Hate your life yet? The party montage ends with Michele saying Raizy will pretty much excommunicate her if she doesn't sell these two apartments. Wha? Consider that a spoiler alert. Cut to a "catch-up" lunch meeting between Mama K and Raizy, who is once again busting Michele's proverbial balls. "We're not seeing the kind of traffic we're hoping for," she says, her bangs sharp enough to slice Michele's head off.

Michele has an idea: Why not market The Lucida's two empty penthouses (the other is listed at $10 million) as a potential 7,000-square-foot megapenthouse? Ding Ding Ding! Raizy agrees and lunch ends with the Extell exec telling Michele they're no longer friends if a deal doesn't happen. Tough crowd!

Michele wants to "reintroduce" the penthouse to brokers, so she brings in totally amazing Corcoran celebrity superbroker Robby Browne, who shows up wearing a backpack because he probably hasn't been up to 86th Street in 40 years and felt the need to pack rations just in case he got stranded in this strange foreign land. "I brought you some roses from my terrace," he tells Michele, because that's how Robby Browne gets down.

Robby goes a little over-the-top on the walk-through, tossing out adjectives like "incredible," "perfect" and too many oh-my-goshes to count. "I think I can do something here," he tells Mama Bear. Back home on Park Avenue in a building that actually looks like it belongs on the Upper East Side, Michele tells hubbydaddy Ian about the "buzz" surrounding the Lucida penthouses. One family is particularly interested, and with perfect timing, Michele goes into the other room to answer a phone call. Ian talks to the couple's poodles about the night's dinner plans(!), and then Michele comes back in the room to say, wouldn't you know it, the mystery family is buying both penthouses. And they did, for $15.8 million. Now Raizy can call off the death squad!

CRISIS #2: RICHARD STEINBERG'S TIME IS RUNNING OUT TO SELL TWENTY9TH PARK MADISON'S NONDOS BEFORE THE NEXT DOWNTURN!

Warburg's Richard Steinberg has been one of high-end Manhattan real estate's most colorful characters for years, so we're glad the country now gets a taste. Here he is at the poorly named Twenty9th Park Madison (remember that place?)...

...where Barcelona-based developer Espais is now looking to sell a bunch condos that they ended up renting out when the bust hit. How many? 44. Yowza! And that was before the noise factory across the street opened up! "I need to convince the developer to sell these as soon as possible," Steinberg says, for reasons unclear.

In a meeting with Espais's Andrew Hogg (guess developers will be characters this season, too?), Steinberg talks about a media blitz and ads and social networking and all sorts of other methods to make these units seem brand new. "You don't know how time sensitive this is," Steinberg tells Hogg, and his frenetic energy is starting to make us a little nervous. Meanwhile, here's Hogg really trying to give a shit:

Steinberg doesn't want to take the time to set up a new model apartment because he "doesn't want to lose the momentum," but Hogg is a "big believer in model units," and he's the boss so he wins. Later they meet up in the apartment they plan on turning into a model, which, oh, by the way, a woman is still living inside. They rifle through the apartment checking for signs of wear and tear, because there's nothing creepy at all about two grown men going through a woman's things when she's not home.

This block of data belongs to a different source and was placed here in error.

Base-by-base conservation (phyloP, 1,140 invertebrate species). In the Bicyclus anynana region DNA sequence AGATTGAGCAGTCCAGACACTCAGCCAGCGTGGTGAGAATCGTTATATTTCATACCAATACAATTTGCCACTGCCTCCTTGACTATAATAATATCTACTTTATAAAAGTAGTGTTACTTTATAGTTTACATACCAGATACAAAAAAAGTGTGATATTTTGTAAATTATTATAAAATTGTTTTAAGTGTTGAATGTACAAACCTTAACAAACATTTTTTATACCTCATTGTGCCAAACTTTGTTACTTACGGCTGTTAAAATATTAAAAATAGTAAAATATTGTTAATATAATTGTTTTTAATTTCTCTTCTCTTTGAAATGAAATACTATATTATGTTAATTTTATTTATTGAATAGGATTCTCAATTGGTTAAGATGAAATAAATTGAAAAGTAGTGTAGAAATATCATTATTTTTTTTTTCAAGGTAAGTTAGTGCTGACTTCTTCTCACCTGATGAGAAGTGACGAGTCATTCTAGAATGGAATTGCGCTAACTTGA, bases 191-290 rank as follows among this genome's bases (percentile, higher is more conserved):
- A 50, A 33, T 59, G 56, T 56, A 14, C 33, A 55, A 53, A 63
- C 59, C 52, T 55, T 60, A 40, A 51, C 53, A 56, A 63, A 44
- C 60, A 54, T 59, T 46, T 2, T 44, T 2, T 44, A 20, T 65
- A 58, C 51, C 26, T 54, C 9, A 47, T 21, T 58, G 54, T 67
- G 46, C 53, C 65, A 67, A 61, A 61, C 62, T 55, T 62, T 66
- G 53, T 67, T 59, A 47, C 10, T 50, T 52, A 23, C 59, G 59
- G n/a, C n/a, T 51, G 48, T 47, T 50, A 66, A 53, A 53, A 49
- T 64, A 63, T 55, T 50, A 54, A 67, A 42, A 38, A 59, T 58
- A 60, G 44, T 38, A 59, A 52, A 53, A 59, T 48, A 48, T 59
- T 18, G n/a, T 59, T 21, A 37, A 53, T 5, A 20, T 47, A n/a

"Look at this, she's never used it," Steinberg says of the stove, and c'mon, now he's just judging her. To be fair, the place does look virginal, except for the bathtub. Candles, m'lady?

Hogg wants two weeks to prep the model, which Steinberg gets pissy about. "We need to roll out these sales is soon as possible," he says, because apparently all the money in the world is evaporating tomorrow and OMG RICHARD STEINBERG YOU ARE FREAKING US THE FUCK OUT.

Condo cameo! Steinberg invites Twenty9th Park Madison's sales office director into Carnegie Hill's 180 East 93rd Street?it of the gigantic model?to show what he's going for. Not bad:

Steinberg goes over the Twenty9th Park Mad print ads, which he doesn't like, but the submission deadline is approaching because everything in Richard Steinberg's life is triggered to explode within 10 seconds. He throws a hissy fit because his name is too small, then pulls one of those haha-just-kidding-except-that-I'm-not backtracks.

Steinberg heads down to the under-renovation model to "make a scene" over the delays, and browbeats the interior designer into hurrying up the job and not worrying about making things perfect. Steinberg is now in a full-on freakout because the ads are running soon and the model unit won't be ready to show the flood of buyers who will no doubt come rushing to the building after spying the ad in Quest magazine. In the end the model took an extra two days and earned a 'G' rating.

The 1,159-square-foot 2BR/2BA model is on the market for $1.6 million, and Steinberg shows some buyers around the place. Feeling good, he heads back to Hogg's office, where the desk is littered with materials for a new in-development "high-end" condo tower. Here's the rendering of the mystery project:

Did Selling New York just break some news? Dazed, we can barely register the rest of the action, in which Steinberg stops just short of begging to represent Espais's next building. Hogg tells him to sell the current listings and he'll get the business, and an on-screen message at the end of the episode says Steinberg sold three apartments and secured two more offers at Twenty9th Park Madison in 40 days. Just like Moses!

Episode grade: 4.5 out of 5 Cackling Kleiers!


· Selling New York coverage [Curbed]

The Lucida

151 East 85th Street, New York, NY 10028

180 East 93rd Street

180 East 93rd Street, New York, NY